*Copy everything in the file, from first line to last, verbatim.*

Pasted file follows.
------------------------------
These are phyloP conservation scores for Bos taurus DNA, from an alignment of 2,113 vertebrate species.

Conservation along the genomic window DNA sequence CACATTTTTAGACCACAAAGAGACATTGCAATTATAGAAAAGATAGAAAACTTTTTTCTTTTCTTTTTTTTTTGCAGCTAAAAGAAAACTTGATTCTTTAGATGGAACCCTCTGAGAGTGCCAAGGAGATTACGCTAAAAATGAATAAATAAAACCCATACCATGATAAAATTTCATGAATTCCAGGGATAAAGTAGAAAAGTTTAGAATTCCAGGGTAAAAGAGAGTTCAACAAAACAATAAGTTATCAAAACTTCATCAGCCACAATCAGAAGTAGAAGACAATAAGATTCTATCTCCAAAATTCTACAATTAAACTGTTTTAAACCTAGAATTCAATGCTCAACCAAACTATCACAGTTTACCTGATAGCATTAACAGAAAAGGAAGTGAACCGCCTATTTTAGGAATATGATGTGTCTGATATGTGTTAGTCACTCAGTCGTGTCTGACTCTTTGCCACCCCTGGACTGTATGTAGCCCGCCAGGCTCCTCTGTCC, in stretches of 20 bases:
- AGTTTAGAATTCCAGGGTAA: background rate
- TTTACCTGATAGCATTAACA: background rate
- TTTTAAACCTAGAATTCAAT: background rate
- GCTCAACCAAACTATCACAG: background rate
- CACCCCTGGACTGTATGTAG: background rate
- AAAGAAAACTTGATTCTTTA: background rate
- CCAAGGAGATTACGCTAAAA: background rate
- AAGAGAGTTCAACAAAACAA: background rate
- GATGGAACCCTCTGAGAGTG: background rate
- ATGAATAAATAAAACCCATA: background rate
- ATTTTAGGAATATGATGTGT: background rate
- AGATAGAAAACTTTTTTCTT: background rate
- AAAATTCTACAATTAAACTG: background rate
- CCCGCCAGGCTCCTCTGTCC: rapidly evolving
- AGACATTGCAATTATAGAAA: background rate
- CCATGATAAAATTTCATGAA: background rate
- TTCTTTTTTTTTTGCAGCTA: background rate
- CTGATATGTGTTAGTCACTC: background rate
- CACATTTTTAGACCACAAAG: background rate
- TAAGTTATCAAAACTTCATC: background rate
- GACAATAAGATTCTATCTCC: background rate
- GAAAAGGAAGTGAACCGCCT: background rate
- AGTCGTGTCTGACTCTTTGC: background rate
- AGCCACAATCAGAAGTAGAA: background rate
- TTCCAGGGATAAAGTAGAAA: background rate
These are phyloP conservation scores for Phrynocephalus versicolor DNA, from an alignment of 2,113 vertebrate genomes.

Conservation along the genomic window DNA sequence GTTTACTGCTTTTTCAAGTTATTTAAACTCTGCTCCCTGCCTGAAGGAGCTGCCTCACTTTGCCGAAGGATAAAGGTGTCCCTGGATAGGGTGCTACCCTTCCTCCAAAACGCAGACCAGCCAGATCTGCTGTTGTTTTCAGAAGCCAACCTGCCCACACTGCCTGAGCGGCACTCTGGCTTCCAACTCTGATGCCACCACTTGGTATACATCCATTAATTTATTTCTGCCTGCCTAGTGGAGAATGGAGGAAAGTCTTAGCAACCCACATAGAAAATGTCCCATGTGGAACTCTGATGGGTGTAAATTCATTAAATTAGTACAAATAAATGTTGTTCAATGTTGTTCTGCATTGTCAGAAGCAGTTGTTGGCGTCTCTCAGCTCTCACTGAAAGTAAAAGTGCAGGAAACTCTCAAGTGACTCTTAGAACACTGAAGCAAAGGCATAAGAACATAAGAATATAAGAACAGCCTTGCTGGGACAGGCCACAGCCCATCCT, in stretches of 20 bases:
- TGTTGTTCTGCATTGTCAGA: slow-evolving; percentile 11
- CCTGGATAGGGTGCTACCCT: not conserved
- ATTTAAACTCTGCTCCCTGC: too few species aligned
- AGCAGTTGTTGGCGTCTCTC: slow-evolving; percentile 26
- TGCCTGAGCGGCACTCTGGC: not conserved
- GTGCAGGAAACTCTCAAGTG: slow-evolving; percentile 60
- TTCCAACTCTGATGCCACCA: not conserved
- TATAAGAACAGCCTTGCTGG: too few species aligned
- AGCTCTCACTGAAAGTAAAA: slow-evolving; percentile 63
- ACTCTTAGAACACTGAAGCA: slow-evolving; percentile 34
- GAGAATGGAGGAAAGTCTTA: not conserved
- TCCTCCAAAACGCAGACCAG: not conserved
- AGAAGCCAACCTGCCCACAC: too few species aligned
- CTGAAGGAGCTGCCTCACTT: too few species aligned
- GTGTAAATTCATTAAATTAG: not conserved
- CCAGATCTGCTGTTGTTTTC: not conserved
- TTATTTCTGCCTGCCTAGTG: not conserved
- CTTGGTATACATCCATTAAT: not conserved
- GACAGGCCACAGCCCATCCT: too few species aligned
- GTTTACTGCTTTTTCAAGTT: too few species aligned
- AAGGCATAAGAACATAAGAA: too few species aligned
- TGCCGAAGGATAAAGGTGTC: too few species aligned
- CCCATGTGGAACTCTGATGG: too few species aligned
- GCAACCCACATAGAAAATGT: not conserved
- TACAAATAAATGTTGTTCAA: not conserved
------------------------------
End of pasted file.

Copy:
These are phyloP conservation scores for Bos taurus DNA, from an alignment of 2,113 vertebrate species.

Conservation along the genomic window DNA sequence CACATTTTTAGACCACAAAGAGACATTGCAATTATAGAAAAGATAGAAAACTTTTTTCTTTTCTTTTTTTTTTGCAGCTAAAAGAAAACTTGATTCTTTAGATGGAACCCTCTGAGAGTGCCAAGGAGATTACGCTAAAAATGAATAAATAAAACCCATACCATGATAAAATTTCATGAATTCCAGGGATAAAGTAGAAAAGTTTAGAATTCCAGGGTAAAAGAGAGTTCAACAAAACAATAAGTTATCAAAACTTCATCAGCCACAATCAGAAGTAGAAGACAATAAGATTCTATCTCCAAAATTCTACAATTAAACTGTTTTAAACCTAGAATTCAATGCTCAACCAAACTATCACAGTTTACCTGATAGCATTAACAGAAAAGGAAGTGAACCGCCTATTTTAGGAATATGATGTGTCTGATATGTGTTAGTCACTCAGTCGTGTCTGACTCTTTGCCACCCCTGGACTGTATGTAGCCCGCCAGGCTCCTCTGTCC, in stretches of 20 bases:
- AGTTTAGAATTCCAGGGTAA: background rate
- TTTACCTGATAGCATTAACA: background rate
- TTTTAAACCTAGAATTCAAT: background rate
- GCTCAACCAAACTATCACAG: background rate
- CACCCCTGGACTGTATGTAG: background rate
- AAAGAAAACTTGATTCTTTA: background rate
- CCAAGGAGATTACGCTAAAA: background rate
- AAGAGAGTTCAACAAAACAA: background rate
- GATGGAACCCTCTGAGAGTG: background rate
- ATGAATAAATAAAACCCATA: background rate
- ATTTTAGGAATATGATGTGT: background rate
- AGATAGAAAACTTTTTTCTT: background rate
- AAAATTCTACAATTAAACTG: background rate
- CCCGCCAGGCTCCTCTGTCC: rapidly evolving
- AGACATTGCAATTATAGAAA: background rate
- CCATGATAAAATTTCATGAA: background rate
- TTCTTTTTTTTTTGCAGCTA: background rate
- CTGATATGTGTTAGTCACTC: background rate
- CACATTTTTAGACCACAAAG: background rate
- TAAGTTATCAAAACTTCATC: background rate
- GACAATAAGATTCTATCTCC: background rate
- GAAAAGGAAGTGAACCGCCT: background rate
- AGTCGTGTCTGACTCTTTGC: background rate
- AGCCACAATCAGAAGTAGAA: background rate
- TTCCAGGGATAAAGTAGAAA: background rate
These are phyloP conservation scores for Phrynocephalus versicolor DNA, from an alignment of 2,113 vertebrate genomes.

Conservation along the genomic window DNA sequence GTTTACTGCTTTTTCAAGTTATTTAAACTCTGCTCCCTGCCTGAAGGAGCTGCCTCACTTTGCCGAAGGATAAAGGTGTCCCTGGATAGGGTGCTACCCTTCCTCCAAAACGCAGACCAGCCAGATCTGCTGTTGTTTTCAGAAGCCAACCTGCCCACACTGCCTGAGCGGCACTCTGGCTTCCAACTCTGATGCCACCACTTGGTATACATCCATTAATTTATTTCTGCCTGCCTAGTGGAGAATGGAGGAAAGTCTTAGCAACCCACATAGAAAATGTCCCATGTGGAACTCTGATGGGTGTAAATTCATTAAATTAGTACAAATAAATGTTGTTCAATGTTGTTCTGCATTGTCAGAAGCAGTTGTTGGCGTCTCTCAGCTCTCACTGAAAGTAAAAGTGCAGGAAACTCTCAAGTGACTCTTAGAACACTGAAGCAAAGGCATAAGAACATAAGAATATAAGAACAGCCTTGCTGGGACAGGCCACAGCCCATCCT, in stretches of 20 bases:
- TGTTGTTCTGCATTGTCAGA: slow-evolving; percentile 11
- CCTGGATAGGGTGCTACCCT: not conserved
- ATTTAAACTCTGCTCCCTGC: too few species aligned
- AGCAGTTGTTGGCGTCTCTC: slow-evolving; percentile 26
- TGCCTGAGCGGCACTCTGGC: not conserved
- GTGCAGGAAACTCTCAAGTG: slow-evolving; percentile 60
- TTCCAACTCTGATGCCACCA: not conserved
- TATAAGAACAGCCTTGCTGG: too few species aligned
- AGCTCTCACTGAAAGTAAAA: slow-evolving; percentile 63
- ACTCTTAGAACACTGAAGCA: slow-evolving; percentile 34
- GAGAATGGAGGAAAGTCTTA: not conserved
- TCCTCCAAAACGCAGACCAG: not conserved
- AGAAGCCAACCTGCCCACAC: too few species aligned
- CTGAAGGAGCTGCCTCACTT: too few species aligned
- GTGTAAATTCATTAAATTAG: not conserved
- CCAGATCTGCTGTTGTTTTC: not conserved
- TTATTTCTGCCTGCCTAGTG: not conserved
- CTTGGTATACATCCATTAAT: not conserved
- GACAGGCCACAGCCCATCCT: too few species aligned
- GTTTACTGCTTTTTCAAGTT: too few species aligned
- AAGGCATAAGAACATAAGAA: too few species aligned
- TGCCGAAGGATAAAGGTGTC: too few species aligned
- CCCATGTGGAACTCTGATGG: too few species aligned
- GCAACCCACATAGAAAATGT: not conserved
- TACAAATAAATGTTGTTCAA: not conserved